C++ term.

An abstract class is a class containing at least one pure virtual function. As a result, no objects of the class can exist. One will have to derive classes from the abstract base class. These classes must then overload all the pure virtual functions of the base class in order not to be abstract as well.

Why bother?, you might ask. Well - I just started using the technique this week, after having programmed in C++ for 4 years. I use it, because: Skipping the first two statements above, I conclude that I obtain a more readable, more structured end class hierachy.
An abstract class (sometimes referred to as an abstract base class) is a class in C++ with at least one pure virtual function. A virtual function is a function that is declared in a base class and is then declared again in a derived class with the same parameter list. The virtual keyword is used to mark the function as virtual. Here is an example of a virtual function in a base class and its derived, along with a driver function that will show what happens.


#include 

using namespace std;

struct Base {
  virtual void foo();
};

struct Derived : Base {
  virtual void foo();
};

void Base::foo() {
  cout << "Base::foo() was called.\n";
}

void Derived::foo() {
  cout << "Derived::foo() was called.\n";
}

int main() {
  Base* b = new b;
  b.foo();
  delete b;
  b = new Derived;
  b.foo();
  delete b;
  return 1;
}

This program outputs -
Base::foo() was called.
Derived::foo() was called.

What, then, is a pure virtual function, and how do these fit into abstract classes? Pure virtual functions are simply functions that have no implementation in the base class, relying on derived classes to provide their own implementations. This means that no runtime instances (objects) can be created from the base class - these classes only exist to act as generic blueprints for other classes. This can, when used correctly, really help tidy up your class hierarchy.

You define a pure virtual functions like this -

virtual void foo() = 0;

Then derived classes simply declare the function as normal, ie. -

void foo();

Note that because you cannot create runtime instances of abstract classes, this will fail -


class Abstract { virtual void foo() = 0; };

int main() {
  Abstract a; // Error here.
}

It is, of course, perfectly legal to create pointers such as Abstract* a; for the purpose of dynamic runtime casting.

An abstract class (sometimes referred to as an abstract base class) is a class in C++ with at least one pure virtual function. A virtual function is a function that is declared in a base class and is then declared again in a derived class with the same parameter list. The virtual keyword is used to mark the function as virtual. Here is an example of a virtual function in a base class and its derived, along with a driver function that will show what happens.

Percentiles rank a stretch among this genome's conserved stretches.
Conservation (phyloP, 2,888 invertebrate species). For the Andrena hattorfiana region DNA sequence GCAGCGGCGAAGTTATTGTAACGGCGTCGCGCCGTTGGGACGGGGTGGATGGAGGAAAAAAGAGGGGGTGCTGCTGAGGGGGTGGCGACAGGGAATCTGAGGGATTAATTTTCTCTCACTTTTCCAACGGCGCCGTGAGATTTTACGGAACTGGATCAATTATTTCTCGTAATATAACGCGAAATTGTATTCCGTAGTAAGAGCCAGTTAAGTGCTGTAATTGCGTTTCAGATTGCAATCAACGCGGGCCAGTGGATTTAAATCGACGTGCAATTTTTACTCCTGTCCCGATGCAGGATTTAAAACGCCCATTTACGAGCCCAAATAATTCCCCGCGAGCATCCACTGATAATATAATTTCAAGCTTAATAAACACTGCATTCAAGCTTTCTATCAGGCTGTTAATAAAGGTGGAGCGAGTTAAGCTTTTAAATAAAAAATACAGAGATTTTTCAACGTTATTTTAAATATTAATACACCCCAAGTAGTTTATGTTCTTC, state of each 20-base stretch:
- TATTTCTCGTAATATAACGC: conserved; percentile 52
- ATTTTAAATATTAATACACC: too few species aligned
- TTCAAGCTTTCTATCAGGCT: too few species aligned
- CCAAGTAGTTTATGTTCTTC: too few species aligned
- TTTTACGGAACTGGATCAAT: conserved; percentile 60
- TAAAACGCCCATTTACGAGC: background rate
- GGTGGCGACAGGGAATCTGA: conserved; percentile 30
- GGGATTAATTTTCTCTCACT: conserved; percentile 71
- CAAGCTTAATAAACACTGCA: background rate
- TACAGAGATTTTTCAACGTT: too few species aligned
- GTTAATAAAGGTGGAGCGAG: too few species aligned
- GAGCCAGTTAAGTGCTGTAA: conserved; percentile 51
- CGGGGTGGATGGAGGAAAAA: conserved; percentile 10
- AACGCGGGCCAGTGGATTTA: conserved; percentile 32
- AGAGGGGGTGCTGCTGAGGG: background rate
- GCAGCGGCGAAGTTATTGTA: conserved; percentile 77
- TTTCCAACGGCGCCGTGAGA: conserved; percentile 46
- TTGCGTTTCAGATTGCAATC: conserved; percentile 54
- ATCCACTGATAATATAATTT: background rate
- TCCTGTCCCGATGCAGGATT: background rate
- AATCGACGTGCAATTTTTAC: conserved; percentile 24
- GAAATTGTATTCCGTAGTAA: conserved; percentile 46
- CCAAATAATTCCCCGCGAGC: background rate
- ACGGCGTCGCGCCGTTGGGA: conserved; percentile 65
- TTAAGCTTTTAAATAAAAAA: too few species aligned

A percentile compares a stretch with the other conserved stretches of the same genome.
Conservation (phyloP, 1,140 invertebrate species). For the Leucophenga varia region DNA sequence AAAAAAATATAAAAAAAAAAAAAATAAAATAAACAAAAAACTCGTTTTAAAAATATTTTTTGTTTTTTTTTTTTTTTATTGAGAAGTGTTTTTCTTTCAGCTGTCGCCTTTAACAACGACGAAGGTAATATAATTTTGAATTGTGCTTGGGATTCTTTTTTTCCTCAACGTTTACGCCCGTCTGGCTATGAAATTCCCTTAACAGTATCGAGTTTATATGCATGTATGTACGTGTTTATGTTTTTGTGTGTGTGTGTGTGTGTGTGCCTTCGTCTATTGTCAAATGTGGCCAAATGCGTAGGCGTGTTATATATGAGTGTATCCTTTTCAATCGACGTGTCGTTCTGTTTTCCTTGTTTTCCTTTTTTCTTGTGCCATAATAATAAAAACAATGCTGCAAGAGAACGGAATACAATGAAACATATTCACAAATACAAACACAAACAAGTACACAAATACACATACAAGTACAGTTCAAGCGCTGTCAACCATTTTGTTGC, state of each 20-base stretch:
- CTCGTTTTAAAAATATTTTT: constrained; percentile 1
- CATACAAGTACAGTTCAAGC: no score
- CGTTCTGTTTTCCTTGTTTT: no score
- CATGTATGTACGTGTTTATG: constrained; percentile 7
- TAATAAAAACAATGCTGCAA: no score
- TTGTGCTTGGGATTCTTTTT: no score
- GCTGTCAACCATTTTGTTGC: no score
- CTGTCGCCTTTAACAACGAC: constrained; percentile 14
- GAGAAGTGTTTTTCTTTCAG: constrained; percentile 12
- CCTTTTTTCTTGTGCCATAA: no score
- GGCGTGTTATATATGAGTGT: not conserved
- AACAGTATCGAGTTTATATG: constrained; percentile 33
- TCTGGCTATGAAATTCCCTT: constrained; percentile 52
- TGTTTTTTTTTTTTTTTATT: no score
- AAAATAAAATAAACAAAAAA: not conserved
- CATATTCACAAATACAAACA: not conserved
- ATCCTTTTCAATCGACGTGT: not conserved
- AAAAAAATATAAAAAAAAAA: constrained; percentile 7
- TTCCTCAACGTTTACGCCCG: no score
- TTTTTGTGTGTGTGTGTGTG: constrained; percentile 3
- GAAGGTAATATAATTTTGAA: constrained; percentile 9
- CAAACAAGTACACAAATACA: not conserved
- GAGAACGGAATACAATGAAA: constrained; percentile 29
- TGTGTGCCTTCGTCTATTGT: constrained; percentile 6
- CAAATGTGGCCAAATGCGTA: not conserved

#include 

using namespace std;

struct Base {
  virtual void foo();
};

struct Derived : Base {
  virtual void foo();
};

void Base::foo() {
  cout << "Base::foo() was called.\n";
}

void Derived::foo() {
  cout << "Derived::foo() was called.\n";
}

int main() {
  Base* b = new b;
  b.foo();
  delete b;
  b = new Derived;
  b.foo();
  delete b;
  return 1;
}

This program outputs -
Base::foo() was called.
Derived::foo() was called.

What, then, is a pure virtual function, and how do these fit into abstract classes? Pure virtual functions are simply functions that have no implementation in the base class, relying on derived classes to provide their own implementations. This means that no runtime instances (objects) can be created from the base class - these classes only exist to act as generic blueprints for other classes. This can, when used correctly, really help tidy up your class hierarchy.

You define a pure virtual functions like this -

virtual void foo() = 0;

Then derived classes simply declare the function as normal, ie. -

void foo();

Note that because you cannot create runtime instances of abstract classes, this will fail -


class Abstract { virtual void foo() = 0; };

int main() {
  Abstract a; // Error here.
}

It is, of course, perfectly legal to create pointers such as Abstract* a; for the purpose of dynamic runtime casting.

What

This syntactic element is common to most early-binding object-oriented computer programming languages such as C++, Java and Delphi.

An abstract class, often also called an abstract base class, is a class that cannot be instantiated due to the presence of one or more virtual functions that are declared but not implemented by the class, ie pure virtual methods. It's a way of telling yourself: Do not create create instances of this class, subclass it.

Code examples

In java, both classes and methods can be declared abstract, for e.g.
abstract class Polygon
{
   abstract public double getArea();
}
In Delphi (as with C++) methods can be declared abstract, and any class with abstract methods is an abstract class. for e.g.:
type
  TPolygon = class(TObject)
  public
    function GetArea: double; virtual; abstract;
  end;

See the other writeups for a C++ example. My C++ is too rusty, sorry.

But why would you want to do this?

A abstract method is a placeholder for functionality that the child class must fill in if it is to be concrete.

Making the method abstract says explicitly that the class is too generic to give a reasonable default implementation for the abstract method, and that all concrete child classes must override it in thier own way. A base class that is intended only for subclassing and not for direct use defines an interface contract that is shared by all of its child classes.

However, calling code can deal with an object that appears to be of the base type, and does not need to know how the method is implemented by the particular child class. Thus the calling code deals only with the interface contract defined by the base class.

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